This is the well known Walker Sister Cabin. It was built by Wyley King for his daughter Margaret Jane King and her husband John N. Walker. They lived there, along with their eleven children (four boys and seven girls). Six of their daughters remained on the farm, thereby earning it the name "Walker Sisters Cabin." The government began buying land all around the cabin to build a national park, but the Walker sisters refused to sell. Finally, in January of 1941, they sold their 123 acres to the government, with the provision that they could remain there the rest of their lives. By 1953, there were only two sisters left, Margaret Jane and Louisa, at which point they asked the park superintendent for assistance. The park agreed and helped with the farm until the final Walker sister, Louisa, died in 1964. There is a picture shown of three of the sisters, at the top of the Smoky Moutains, with the caption: "The Walker sisters of Little Greenbrier remove seeds from cotton using a gin their father made. The sisters settled in the Smokies after the Civil War. The sisters claimed that 'our land produces everything we need except sugar, soda, coffee and salt."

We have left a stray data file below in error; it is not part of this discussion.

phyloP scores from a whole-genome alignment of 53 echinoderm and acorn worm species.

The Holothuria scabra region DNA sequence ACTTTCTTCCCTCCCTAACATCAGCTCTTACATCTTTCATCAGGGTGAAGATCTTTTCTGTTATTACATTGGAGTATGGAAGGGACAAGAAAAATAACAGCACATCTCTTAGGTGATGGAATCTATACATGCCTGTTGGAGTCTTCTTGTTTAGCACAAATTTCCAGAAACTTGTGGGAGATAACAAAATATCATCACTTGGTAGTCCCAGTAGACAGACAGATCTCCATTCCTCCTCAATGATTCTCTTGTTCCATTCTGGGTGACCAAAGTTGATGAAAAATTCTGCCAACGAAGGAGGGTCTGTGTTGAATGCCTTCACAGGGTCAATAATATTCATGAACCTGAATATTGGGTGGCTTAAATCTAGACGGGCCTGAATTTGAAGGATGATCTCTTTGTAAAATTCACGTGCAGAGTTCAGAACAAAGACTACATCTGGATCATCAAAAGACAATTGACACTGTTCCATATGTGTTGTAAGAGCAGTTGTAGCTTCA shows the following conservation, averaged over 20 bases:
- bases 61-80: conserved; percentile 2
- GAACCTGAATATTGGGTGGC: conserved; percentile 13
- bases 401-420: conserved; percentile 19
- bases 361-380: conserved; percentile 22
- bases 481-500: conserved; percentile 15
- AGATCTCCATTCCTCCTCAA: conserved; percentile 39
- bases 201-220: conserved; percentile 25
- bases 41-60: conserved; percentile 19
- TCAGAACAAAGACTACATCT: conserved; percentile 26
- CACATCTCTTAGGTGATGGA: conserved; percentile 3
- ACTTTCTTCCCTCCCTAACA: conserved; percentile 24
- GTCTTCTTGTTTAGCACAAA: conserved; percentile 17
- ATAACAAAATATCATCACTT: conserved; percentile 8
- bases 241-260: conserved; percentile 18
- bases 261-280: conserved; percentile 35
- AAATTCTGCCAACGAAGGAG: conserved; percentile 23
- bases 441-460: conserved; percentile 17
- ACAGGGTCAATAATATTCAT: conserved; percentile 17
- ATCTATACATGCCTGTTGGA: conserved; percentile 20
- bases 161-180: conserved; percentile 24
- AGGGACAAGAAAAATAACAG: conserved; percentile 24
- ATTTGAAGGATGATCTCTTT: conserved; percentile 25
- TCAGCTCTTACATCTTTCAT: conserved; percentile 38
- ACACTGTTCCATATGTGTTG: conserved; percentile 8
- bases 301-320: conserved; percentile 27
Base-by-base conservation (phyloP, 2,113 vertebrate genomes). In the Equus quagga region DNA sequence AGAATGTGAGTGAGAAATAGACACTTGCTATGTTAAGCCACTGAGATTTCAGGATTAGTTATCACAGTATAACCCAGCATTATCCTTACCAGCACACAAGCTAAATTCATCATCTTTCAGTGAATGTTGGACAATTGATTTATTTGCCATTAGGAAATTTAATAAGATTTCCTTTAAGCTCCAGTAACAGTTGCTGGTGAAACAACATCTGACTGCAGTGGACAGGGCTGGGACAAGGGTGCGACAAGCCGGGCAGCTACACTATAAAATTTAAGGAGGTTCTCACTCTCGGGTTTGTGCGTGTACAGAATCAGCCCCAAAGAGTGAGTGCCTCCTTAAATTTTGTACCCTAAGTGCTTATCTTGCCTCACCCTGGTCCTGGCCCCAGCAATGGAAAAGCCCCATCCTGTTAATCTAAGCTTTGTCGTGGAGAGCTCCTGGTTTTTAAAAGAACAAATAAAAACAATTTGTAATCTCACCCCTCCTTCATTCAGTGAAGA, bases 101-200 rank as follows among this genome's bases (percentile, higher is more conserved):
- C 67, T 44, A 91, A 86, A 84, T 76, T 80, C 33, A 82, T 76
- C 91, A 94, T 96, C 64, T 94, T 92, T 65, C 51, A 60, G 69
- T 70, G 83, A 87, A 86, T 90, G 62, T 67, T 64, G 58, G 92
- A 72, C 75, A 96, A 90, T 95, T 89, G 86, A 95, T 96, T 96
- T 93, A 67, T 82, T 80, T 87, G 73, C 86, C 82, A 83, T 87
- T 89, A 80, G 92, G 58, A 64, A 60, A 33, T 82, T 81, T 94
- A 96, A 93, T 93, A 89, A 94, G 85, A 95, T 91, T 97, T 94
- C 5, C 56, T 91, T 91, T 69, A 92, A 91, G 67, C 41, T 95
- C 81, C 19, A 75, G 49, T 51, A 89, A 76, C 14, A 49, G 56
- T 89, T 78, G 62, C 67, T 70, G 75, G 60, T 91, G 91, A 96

Wyley King and my ggg grandfather, William Riley King, were brothers.